The game starts with a pretty solid set piece sequence. "Stealthy" infiltration goes terribly loud, and a epic chase ensues. It's a nice vertical slice of the games' main gameplay loop: start slow, throw in a couple shootouts in the middle, (try) to end it spectacularly, and start all over again.
The problem is that some sections are noticeably weaker than others. There's a particularly egregious part right in Act 2 where you're exploring a drab, gray, snowy refinery area that lasts way longer than it should, and there's nothing particularly interesting about it. It's sandwiched by a luxurious night time casino heist mission, and a legitimately great set piece sequence that is hands down my favorite part of the game. I also don't care for the final half of the last act, it pulls off 2 of my least favorite gaming tropes. Thankfully most of the game is at least decent fun, but these sections sour the experience a bit.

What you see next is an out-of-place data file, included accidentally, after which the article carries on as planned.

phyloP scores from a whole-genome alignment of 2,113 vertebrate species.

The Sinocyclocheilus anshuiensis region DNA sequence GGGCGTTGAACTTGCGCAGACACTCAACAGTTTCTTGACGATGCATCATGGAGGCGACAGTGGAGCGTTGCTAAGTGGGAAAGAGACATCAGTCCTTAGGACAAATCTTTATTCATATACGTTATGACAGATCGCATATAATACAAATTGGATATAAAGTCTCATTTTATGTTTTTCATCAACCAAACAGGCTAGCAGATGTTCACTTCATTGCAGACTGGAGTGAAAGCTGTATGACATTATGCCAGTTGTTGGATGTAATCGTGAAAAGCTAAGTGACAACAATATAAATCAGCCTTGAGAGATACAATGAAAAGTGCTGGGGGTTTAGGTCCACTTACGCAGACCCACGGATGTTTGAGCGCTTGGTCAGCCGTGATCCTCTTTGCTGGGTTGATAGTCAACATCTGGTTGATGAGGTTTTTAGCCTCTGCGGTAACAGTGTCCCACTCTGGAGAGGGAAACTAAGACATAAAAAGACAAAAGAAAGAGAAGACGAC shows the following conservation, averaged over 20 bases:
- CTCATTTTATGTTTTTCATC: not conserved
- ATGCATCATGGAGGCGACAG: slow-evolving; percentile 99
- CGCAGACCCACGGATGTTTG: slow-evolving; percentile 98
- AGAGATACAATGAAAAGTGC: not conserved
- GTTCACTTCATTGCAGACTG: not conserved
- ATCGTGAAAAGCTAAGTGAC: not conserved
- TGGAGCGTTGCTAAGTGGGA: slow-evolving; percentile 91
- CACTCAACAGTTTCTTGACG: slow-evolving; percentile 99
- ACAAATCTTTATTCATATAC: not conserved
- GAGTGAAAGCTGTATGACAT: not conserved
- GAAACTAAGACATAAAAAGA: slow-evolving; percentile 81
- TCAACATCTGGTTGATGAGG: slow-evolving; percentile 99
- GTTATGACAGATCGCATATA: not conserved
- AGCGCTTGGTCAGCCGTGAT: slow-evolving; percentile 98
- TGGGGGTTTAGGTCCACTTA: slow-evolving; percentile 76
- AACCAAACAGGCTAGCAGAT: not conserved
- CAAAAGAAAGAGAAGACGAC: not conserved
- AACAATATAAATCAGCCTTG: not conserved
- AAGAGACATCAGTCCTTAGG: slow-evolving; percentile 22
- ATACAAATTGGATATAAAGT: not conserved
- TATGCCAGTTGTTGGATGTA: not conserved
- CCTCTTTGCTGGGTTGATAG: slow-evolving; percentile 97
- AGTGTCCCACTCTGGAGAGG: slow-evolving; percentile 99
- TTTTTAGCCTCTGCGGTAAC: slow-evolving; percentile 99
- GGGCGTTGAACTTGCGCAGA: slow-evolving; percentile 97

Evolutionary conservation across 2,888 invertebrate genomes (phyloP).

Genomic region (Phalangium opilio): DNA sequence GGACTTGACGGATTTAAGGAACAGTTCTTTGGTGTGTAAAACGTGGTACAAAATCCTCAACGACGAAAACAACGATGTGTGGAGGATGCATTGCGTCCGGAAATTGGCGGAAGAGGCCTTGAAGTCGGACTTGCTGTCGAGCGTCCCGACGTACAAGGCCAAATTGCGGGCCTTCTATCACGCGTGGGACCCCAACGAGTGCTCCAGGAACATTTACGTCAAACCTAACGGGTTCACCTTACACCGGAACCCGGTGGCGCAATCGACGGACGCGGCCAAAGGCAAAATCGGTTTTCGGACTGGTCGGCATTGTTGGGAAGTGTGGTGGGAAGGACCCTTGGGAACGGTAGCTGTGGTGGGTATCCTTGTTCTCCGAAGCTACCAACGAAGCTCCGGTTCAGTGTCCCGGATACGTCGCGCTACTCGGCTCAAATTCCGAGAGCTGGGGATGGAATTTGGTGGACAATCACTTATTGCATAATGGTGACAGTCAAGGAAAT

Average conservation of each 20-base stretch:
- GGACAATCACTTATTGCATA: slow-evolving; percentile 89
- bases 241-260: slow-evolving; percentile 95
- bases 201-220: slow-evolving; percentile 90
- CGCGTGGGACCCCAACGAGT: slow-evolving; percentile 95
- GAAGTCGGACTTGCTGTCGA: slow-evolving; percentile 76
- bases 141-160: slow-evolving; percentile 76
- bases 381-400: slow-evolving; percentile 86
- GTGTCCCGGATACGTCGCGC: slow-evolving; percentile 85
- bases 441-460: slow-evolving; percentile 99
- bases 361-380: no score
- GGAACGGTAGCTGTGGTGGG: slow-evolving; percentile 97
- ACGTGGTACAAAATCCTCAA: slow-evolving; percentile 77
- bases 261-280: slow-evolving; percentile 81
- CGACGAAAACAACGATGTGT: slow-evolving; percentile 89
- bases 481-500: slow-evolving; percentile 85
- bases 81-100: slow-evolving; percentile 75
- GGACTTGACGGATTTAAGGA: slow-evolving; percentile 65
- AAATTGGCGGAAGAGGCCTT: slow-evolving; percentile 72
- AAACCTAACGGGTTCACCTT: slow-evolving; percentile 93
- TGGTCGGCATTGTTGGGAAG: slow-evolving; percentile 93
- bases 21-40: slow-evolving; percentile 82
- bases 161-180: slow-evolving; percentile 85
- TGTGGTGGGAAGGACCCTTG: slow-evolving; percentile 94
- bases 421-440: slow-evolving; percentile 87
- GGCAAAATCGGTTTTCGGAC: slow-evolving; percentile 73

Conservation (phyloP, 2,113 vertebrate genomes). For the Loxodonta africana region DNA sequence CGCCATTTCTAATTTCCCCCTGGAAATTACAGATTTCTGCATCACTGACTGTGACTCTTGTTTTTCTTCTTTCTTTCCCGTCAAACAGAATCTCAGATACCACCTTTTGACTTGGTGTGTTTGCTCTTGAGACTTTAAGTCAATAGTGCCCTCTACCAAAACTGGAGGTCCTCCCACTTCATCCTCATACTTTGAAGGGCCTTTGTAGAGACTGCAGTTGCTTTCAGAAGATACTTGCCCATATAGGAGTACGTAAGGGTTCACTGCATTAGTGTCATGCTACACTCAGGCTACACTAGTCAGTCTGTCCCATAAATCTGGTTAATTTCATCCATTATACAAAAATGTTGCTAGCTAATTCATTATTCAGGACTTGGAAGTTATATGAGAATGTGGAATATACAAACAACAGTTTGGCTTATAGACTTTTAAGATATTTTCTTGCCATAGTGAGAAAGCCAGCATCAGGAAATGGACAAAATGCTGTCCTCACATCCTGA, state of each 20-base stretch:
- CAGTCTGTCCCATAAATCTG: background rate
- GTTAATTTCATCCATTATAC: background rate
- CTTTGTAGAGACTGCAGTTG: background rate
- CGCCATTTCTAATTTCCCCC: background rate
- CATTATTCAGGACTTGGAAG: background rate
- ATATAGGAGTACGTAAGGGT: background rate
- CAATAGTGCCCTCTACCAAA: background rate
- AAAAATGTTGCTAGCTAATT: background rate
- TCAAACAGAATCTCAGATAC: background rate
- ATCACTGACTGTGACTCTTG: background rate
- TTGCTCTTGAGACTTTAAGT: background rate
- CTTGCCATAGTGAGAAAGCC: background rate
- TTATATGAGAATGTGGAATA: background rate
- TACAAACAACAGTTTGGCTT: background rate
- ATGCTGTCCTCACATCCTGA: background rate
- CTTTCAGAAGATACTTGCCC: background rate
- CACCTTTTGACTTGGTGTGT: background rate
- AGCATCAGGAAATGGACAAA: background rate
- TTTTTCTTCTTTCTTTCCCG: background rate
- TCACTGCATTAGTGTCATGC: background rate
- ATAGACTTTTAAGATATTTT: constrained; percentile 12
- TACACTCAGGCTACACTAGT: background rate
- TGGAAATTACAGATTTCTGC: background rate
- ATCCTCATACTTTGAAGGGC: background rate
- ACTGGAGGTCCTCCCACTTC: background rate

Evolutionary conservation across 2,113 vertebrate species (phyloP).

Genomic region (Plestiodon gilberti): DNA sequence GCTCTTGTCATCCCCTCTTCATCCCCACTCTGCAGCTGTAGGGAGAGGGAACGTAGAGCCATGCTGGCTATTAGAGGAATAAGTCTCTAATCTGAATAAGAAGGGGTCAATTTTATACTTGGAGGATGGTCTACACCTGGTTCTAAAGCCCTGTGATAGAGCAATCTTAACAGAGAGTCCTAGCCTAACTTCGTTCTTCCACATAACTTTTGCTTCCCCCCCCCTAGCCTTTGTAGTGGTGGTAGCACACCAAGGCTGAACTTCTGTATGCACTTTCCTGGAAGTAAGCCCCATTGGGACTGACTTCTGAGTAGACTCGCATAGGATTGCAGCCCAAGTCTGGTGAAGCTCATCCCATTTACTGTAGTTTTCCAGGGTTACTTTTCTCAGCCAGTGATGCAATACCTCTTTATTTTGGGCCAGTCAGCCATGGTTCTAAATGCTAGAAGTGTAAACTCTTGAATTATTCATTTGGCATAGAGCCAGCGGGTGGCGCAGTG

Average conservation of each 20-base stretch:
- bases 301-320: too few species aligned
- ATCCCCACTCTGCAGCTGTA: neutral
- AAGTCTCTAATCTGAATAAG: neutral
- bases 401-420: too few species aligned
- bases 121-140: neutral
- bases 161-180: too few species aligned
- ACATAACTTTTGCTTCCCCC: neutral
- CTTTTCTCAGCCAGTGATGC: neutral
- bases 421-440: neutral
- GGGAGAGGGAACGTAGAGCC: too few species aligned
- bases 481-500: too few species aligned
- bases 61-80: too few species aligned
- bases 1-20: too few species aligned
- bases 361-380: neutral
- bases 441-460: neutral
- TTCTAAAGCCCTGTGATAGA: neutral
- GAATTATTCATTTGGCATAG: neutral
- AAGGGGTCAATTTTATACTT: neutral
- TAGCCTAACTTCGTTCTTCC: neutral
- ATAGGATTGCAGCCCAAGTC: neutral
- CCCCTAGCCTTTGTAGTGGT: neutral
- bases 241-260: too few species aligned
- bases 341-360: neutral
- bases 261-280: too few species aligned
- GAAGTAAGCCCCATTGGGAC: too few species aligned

Putting that aside, there's a handful of neat things that the game does. They did a good job of mimicking the first two Daniel Craig 007 movies in terms of presentation: there's a decent Bond AMV intro, the soundtrack is a decent imitation of the movie soundtracks, and the mannerisms of 007 is very much in line with how Craig portrayed him. He doesn't talk that much, which is kinda refreshing considering the state of modern gaming's chatty protagonists. It also means that the game barely has any crazy gadgets to play with, other than your Detective Mode-copycat smartphone, which is a slight shame.